It turns out that there is a link between the yeti or Abominable Snowman and a totally unexpected species – brown bear.
The yeti is said to be an ape-like that inhabit the high mountains of Asia and it has mostly been seen as a mythological creature that lives in Nepal and Tibet. While sightings and footprints have been reported, but there has been no conclusive evidence of it being spotted through authentic sources.
DNA samples have also emerged and study of these purported samples from museums and private collections claims to solve mysteries surrounding the origins of this Himalayan legend. According to a new study published in Proceedings of the Royal Society B, there is a link between Yeti and local bears found in Nepal and Tibet.
Researchers say in their study they analyzed nine “Yeti” specimens, including bone, tooth, skin, hair and fecal samples collected in the Himalayas and Tibetan Plateau. Of those, one turned out to be from a dog. The other eight were from Asian bears — one from an Asian black bear, one from a Himalayan brown bear, and the other six from Tibetan brown bears.
While this isn’t the first study to have claimed to answer questions about Yeti, it is definitely the most rigorous one till date of samples suspected to derive from anomalous or mythical ‘hominid’-like creatures.
The team believes that science can be a useful tool in exploring the roots of myths about large and mysterious creatures. Citing an example, the team says the longstanding Western legend of an “African unicorn” was explained in the early 20th century by British researchers, who found and described the flesh-and-blood okapi, a giraffe relative that looks like a mix between that animal and a zebra and a horse.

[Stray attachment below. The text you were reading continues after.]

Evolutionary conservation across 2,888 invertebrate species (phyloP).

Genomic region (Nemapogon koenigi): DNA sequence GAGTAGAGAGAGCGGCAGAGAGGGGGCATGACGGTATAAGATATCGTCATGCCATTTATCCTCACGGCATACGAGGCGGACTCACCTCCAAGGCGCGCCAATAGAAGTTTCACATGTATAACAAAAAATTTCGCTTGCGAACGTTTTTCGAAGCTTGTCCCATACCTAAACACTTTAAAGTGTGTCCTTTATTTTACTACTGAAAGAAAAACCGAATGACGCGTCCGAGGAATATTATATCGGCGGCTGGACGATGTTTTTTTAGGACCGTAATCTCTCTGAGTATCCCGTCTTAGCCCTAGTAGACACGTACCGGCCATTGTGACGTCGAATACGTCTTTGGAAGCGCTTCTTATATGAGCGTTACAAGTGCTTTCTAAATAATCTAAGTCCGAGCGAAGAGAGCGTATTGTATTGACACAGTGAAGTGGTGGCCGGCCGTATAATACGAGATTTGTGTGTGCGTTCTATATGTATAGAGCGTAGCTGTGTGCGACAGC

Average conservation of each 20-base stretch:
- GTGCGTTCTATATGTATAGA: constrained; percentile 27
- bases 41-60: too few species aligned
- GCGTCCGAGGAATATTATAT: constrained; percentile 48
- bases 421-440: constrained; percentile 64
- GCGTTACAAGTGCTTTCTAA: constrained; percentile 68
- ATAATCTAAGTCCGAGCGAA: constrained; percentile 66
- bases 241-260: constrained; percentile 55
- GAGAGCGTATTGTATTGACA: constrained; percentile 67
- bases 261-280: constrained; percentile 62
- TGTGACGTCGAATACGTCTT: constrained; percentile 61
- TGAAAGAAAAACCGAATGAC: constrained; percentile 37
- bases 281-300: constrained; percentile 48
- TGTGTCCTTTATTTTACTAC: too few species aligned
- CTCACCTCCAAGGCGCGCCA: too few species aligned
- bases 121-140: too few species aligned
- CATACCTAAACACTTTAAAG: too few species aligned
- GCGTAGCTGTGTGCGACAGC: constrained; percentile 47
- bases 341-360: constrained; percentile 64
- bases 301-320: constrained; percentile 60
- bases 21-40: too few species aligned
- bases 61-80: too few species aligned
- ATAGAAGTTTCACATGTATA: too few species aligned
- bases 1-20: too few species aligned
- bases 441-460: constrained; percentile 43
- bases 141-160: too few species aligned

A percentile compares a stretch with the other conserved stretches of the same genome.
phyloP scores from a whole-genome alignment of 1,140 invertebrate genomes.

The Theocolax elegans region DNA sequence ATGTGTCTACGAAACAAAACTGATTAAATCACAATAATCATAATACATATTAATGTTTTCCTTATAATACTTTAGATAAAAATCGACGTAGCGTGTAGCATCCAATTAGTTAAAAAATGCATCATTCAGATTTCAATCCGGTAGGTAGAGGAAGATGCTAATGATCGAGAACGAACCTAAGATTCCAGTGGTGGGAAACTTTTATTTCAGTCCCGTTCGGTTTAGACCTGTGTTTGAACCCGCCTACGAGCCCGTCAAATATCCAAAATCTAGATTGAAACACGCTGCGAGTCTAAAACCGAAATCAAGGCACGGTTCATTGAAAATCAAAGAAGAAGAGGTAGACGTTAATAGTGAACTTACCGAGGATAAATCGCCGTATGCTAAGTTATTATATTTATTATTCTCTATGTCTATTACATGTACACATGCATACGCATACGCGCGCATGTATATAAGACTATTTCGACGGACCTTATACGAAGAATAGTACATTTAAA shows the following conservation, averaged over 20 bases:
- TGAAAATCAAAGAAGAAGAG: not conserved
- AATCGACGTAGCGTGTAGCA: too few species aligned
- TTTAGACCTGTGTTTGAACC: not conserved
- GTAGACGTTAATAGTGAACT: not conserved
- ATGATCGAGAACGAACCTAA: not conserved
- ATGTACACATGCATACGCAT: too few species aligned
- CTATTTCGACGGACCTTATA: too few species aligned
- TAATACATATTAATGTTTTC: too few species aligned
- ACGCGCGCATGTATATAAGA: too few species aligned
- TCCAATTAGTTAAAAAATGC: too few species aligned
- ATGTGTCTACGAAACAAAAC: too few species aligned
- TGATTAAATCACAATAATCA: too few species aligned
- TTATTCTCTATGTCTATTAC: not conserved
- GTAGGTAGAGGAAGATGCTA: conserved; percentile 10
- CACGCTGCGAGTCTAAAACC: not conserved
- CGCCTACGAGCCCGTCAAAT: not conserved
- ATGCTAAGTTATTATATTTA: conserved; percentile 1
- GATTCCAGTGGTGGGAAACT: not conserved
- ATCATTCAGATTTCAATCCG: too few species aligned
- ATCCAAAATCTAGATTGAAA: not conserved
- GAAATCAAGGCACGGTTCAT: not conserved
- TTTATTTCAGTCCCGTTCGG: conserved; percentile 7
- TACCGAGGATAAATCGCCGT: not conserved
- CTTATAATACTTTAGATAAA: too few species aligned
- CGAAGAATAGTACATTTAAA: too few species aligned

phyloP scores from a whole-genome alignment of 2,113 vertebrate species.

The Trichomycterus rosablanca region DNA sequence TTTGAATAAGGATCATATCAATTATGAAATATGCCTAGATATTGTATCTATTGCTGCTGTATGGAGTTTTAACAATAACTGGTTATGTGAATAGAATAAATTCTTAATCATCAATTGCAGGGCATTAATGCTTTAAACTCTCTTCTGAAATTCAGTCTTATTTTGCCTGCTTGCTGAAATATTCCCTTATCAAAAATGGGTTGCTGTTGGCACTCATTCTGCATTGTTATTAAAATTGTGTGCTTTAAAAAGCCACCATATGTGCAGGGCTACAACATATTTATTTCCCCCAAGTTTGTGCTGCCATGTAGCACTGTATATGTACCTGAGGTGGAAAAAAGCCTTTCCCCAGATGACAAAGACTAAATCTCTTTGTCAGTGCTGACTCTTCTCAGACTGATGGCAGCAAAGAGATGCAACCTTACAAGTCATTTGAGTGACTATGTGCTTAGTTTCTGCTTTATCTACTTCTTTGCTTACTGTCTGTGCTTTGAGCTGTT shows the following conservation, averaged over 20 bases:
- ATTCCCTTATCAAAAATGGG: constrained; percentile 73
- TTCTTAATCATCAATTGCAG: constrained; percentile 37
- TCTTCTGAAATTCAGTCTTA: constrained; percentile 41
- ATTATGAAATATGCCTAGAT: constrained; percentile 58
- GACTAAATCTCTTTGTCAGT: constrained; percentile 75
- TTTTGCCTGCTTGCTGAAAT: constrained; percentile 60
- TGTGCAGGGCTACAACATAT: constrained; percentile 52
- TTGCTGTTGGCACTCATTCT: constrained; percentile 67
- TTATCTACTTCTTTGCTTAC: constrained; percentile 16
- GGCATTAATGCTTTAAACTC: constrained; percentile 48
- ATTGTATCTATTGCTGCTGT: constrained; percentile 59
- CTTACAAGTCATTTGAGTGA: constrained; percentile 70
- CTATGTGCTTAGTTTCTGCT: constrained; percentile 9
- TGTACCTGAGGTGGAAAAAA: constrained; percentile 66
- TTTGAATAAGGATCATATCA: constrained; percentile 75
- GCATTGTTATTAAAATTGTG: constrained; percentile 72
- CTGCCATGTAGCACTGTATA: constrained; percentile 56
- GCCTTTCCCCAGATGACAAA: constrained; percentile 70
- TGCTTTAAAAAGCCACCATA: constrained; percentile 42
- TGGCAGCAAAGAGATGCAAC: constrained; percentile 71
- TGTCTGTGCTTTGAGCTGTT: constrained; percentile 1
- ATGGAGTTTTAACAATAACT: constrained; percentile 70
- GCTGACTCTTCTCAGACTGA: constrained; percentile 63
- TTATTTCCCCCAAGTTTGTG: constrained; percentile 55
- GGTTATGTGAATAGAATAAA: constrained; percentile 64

The “Yeti” samples that the team examined were provided to the team by British production company Icon Films, which featured her in the 2016 Animal Planet special “YETI OR NOT,” which explored the origins of the fabled being.
Besides tracing the origins of the Yeti legend, scientists work is uncovering information about the evolutionary history of Asian bears. The scientists sequenced the mitochondrial DNA of 23 Asian bears (including the purported Yetis), and compared this genetic data to that of other bears worldwide. This analysis showed that while Tibetan brown bears share a close common ancestry with their North American and Eurasian kin, Himalayan brown bears belong to a distinct evolutionary lineage that diverged early on from all other brown bears.
The split occurred about 650,000 years ago, during a period of glaciation, according to the scientists. The timing suggests that expanding glaciers and the region’s mountainous geography may have caused the Himalayan bears to become separated from others, leading to a prolonged period of isolation and an independent evolutionary path.